The Internet is changing. Or maybe not? It's up to you.
If you own a domain, you are a stakeholder in the Internet, and you have rights and responsibilities.
What rights are we talking about? We are talking about your right to privacy. If you have a domain name, you know that all domain names are linked to an entry in the WHOIS database, and that the name, address, email, and phone number of every domain name owner and its contacts are exposed for all to see?
Well, not always. It's more complicated than that, of course. This is the Internet, and nothing here is ever simple. Actually, a lot of information can be hidden, depending on the top-level domain you choose when you registered. In some cases you can hide all your information, even your name, from everyone but your friendly neighborhood registrar (and the registry of course). In other cases, there is no provision for hiding your name, but your address, phone number, and email can be hidden. Gandi hides your email behind a rotating hash email that forwards to your real address by default, unless you expose your real address yourself. Where possible (and for free), we also hide your address and phone number if you set the privacy option on, and as of today, we are making that true for more customers than ever before.
Some registrars have set up their own versions of privacy proxies, often for a fee. While honestly trying to serve their customers' needs, these providers are faced with the lack of a clear standard for this service and can end up further muddying the waters and raising questions about who really owns a given domain.
Obviously, there are some actors who don't like this situation, both individuals who value their privacy (like a lot of you reading this) and other actors. Actors like the law enforcement community, identity thieves, stalkers, hackers, intellectual property rights holders, and their lawyers.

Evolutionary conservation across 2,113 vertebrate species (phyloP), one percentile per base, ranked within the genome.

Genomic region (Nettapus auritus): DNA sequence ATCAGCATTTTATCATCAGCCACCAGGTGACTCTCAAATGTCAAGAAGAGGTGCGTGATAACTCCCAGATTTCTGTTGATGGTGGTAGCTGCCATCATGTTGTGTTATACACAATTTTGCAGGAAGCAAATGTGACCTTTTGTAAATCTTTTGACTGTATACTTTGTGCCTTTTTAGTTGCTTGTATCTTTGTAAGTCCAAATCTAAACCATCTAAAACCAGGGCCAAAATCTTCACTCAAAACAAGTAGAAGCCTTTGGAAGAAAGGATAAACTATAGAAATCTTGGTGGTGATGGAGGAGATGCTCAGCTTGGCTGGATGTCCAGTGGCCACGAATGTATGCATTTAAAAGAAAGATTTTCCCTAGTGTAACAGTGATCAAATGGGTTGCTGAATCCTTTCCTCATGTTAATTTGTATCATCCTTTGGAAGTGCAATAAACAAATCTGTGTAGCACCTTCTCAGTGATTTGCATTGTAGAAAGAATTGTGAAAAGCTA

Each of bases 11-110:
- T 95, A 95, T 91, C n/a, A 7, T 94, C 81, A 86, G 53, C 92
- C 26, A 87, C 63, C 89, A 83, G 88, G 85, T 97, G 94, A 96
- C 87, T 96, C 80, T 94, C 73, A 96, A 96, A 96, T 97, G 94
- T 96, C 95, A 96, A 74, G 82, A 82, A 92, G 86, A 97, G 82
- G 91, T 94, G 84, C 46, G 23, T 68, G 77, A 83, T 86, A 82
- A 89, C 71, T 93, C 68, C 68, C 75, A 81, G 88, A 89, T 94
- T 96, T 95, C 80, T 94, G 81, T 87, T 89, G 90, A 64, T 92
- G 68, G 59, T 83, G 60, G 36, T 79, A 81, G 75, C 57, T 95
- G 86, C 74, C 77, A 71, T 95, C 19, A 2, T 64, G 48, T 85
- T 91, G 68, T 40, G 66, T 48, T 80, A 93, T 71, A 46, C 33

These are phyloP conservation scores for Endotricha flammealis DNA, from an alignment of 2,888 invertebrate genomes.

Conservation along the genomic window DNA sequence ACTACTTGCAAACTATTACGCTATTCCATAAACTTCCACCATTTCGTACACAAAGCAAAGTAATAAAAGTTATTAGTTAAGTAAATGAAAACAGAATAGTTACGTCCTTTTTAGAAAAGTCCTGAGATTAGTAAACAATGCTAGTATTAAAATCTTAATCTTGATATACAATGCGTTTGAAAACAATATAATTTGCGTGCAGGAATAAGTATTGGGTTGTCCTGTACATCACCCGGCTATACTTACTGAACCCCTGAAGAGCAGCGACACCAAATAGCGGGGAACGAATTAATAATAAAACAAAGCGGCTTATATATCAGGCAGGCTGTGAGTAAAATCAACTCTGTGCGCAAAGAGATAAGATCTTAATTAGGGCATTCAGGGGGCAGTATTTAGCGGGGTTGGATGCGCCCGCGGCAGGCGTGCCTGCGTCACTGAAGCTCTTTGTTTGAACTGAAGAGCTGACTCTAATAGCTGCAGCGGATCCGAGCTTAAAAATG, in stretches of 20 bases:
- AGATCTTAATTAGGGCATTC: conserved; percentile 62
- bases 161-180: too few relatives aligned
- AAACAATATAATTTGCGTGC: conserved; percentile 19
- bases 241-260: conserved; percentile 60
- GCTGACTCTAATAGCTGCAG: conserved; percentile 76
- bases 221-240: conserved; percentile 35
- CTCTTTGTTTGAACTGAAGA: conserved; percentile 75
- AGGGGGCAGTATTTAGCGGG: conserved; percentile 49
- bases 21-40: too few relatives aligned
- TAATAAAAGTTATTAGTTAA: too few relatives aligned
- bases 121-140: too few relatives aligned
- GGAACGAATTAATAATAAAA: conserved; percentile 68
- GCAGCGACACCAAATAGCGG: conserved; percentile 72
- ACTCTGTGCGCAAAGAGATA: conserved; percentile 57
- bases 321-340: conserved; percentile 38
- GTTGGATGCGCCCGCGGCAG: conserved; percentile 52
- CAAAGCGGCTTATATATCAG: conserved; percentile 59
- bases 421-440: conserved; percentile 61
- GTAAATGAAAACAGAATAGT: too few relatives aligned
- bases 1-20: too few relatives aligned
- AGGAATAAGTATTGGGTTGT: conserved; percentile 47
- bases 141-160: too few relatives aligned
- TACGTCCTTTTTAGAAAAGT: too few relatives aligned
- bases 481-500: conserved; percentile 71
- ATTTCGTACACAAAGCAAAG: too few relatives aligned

So, the status quo is messy, imperfect, and leaves a lot of people feeling like there could be a better way. Clearly, we need to find a balance that allows the good guys to stay safe, shuts down the bad actors, lets the cops catch the robbers, and lets the intellectual property lobby go do whatever it is they do when not trying to take down allegedly infringing web sites.
That's what ICANN is for. It's a place where multiple stakeholders can come together, state their case for having a policy that allows and approves of some practices, bans others, enforces the rules, and generally sets the standard that all the players who want to be in the Internet domain name business can live up to. At Gandi, we go to the ICANN meetings, attend the sessions where these issues are discussed, and meet with other stakeholders to help hammer out solutions to these problems. We are a registrar stakeholder. We just attended the ICANN 53 meeting in Buenos Aires, where this topic was discussed and debated.
In general, the process works (and it is "working" now). In fact, there is a deadline approaching to implement (not just draft and approve) a new standard for whois privacy. It has to be done by the end of 2016. If nothing is implemented by then, we will be stuck with the status quo.
That deadline to ICANN is like tomorrow at 8:30 am would be for regular people. ICANN processes take time. Things don't move too fast when you have this many stakeholders and everyone gets their say. We can't afford to waste time with proposals that won't work.
There is a proposal like that right now. Until July 7th, a new draft policy for whois privacy is up for public comment. Before you go there, though, if we may offer an opinion here (and when have we ever been shy about doing that?), we think this policy in it's current form is bad. Really bad.
If the draft rules are adopted, any registrar that shields your whois data with a proxy service would be required to actually track your use of your domains and websites. They could be forced to cancel your privacy service and expose your data, or turn it over to anyone who complains about a site allegedly violating a trademark or a copyright.
Most worryingly, no court order, search warrant, or similar due process would be required. Yes, we are holding our noses, too: this stinks.
Gandi is asking everyone who has a stake in this to please check out the save domain privacy website at https://www.savedomainprivacy.org. If you agree with us (and a whole lot of other people) that these proposals stink, please, sign the petition. If you have time, and you really care about domain privacy, please read the proposal, give some careful thought to them, and submit your comments. Even if you feel strongly, there is no need to be anything other than constructively critical of what you don't like, and sincerely complimentary of what you do. Epithets (and, for that matter, adulation) belong on social media for your favorite pop stars, not as part of a serious, important policy-making, Internet-changing, multistakeholder process. We encourage you to engage, like Gandi does, with ICANN, and let your voice be heard.
It's your Internet.